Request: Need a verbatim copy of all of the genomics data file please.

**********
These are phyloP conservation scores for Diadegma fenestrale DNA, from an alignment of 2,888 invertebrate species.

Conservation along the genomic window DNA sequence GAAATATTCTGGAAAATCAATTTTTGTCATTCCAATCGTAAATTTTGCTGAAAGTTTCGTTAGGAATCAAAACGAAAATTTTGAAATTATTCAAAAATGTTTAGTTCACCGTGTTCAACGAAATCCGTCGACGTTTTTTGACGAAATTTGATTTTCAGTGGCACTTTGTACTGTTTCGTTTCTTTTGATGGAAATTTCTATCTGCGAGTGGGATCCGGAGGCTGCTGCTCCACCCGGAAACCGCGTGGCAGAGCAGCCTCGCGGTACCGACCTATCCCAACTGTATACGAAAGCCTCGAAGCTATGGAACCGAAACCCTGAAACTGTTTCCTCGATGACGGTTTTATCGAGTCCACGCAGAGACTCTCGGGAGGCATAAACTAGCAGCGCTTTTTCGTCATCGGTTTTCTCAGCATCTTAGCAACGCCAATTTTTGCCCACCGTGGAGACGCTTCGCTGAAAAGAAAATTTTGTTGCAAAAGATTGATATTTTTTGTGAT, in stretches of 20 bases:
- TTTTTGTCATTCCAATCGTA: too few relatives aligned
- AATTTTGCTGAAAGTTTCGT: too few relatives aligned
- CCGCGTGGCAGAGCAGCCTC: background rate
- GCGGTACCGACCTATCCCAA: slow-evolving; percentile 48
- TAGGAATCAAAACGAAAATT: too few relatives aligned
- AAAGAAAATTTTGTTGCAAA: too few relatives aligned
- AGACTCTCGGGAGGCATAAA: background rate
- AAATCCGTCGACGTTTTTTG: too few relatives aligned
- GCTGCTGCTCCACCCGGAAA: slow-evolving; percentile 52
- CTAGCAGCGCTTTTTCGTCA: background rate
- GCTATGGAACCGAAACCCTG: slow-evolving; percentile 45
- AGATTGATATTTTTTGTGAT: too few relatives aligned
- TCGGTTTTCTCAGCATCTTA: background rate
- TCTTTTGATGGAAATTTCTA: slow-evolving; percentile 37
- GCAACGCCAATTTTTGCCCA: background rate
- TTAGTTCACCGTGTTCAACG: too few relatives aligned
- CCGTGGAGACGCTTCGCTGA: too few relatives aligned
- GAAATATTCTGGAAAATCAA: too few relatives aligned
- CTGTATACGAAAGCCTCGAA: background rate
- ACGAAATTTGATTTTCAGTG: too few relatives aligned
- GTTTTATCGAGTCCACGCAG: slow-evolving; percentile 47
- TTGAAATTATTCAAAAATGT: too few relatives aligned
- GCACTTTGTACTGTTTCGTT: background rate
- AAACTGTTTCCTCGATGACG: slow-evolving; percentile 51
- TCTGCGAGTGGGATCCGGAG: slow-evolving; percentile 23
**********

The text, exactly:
These are phyloP conservation scores for Diadegma fenestrale DNA, from an alignment of 2,888 invertebrate species.

Conservation along the genomic window DNA sequence GAAATATTCTGGAAAATCAATTTTTGTCATTCCAATCGTAAATTTTGCTGAAAGTTTCGTTAGGAATCAAAACGAAAATTTTGAAATTATTCAAAAATGTTTAGTTCACCGTGTTCAACGAAATCCGTCGACGTTTTTTGACGAAATTTGATTTTCAGTGGCACTTTGTACTGTTTCGTTTCTTTTGATGGAAATTTCTATCTGCGAGTGGGATCCGGAGGCTGCTGCTCCACCCGGAAACCGCGTGGCAGAGCAGCCTCGCGGTACCGACCTATCCCAACTGTATACGAAAGCCTCGAAGCTATGGAACCGAAACCCTGAAACTGTTTCCTCGATGACGGTTTTATCGAGTCCACGCAGAGACTCTCGGGAGGCATAAACTAGCAGCGCTTTTTCGTCATCGGTTTTCTCAGCATCTTAGCAACGCCAATTTTTGCCCACCGTGGAGACGCTTCGCTGAAAAGAAAATTTTGTTGCAAAAGATTGATATTTTTTGTGAT, in stretches of 20 bases:
- TTTTTGTCATTCCAATCGTA: too few relatives aligned
- AATTTTGCTGAAAGTTTCGT: too few relatives aligned
- CCGCGTGGCAGAGCAGCCTC: background rate
- GCGGTACCGACCTATCCCAA: slow-evolving; percentile 48
- TAGGAATCAAAACGAAAATT: too few relatives aligned
- AAAGAAAATTTTGTTGCAAA: too few relatives aligned
- AGACTCTCGGGAGGCATAAA: background rate
- AAATCCGTCGACGTTTTTTG: too few relatives aligned
- GCTGCTGCTCCACCCGGAAA: slow-evolving; percentile 52
- CTAGCAGCGCTTTTTCGTCA: background rate
- GCTATGGAACCGAAACCCTG: slow-evolving; percentile 45
- AGATTGATATTTTTTGTGAT: too few relatives aligned
- TCGGTTTTCTCAGCATCTTA: background rate
- TCTTTTGATGGAAATTTCTA: slow-evolving; percentile 37
- GCAACGCCAATTTTTGCCCA: background rate
- TTAGTTCACCGTGTTCAACG: too few relatives aligned
- CCGTGGAGACGCTTCGCTGA: too few relatives aligned
- GAAATATTCTGGAAAATCAA: too few relatives aligned
- CTGTATACGAAAGCCTCGAA: background rate
- ACGAAATTTGATTTTCAGTG: too few relatives aligned
- GTTTTATCGAGTCCACGCAG: slow-evolving; percentile 47
- TTGAAATTATTCAAAAATGT: too few relatives aligned
- GCACTTTGTACTGTTTCGTT: background rate
- AAACTGTTTCCTCGATGACG: slow-evolving; percentile 51
- TCTGCGAGTGGGATCCGGAG: slow-evolving; percentile 23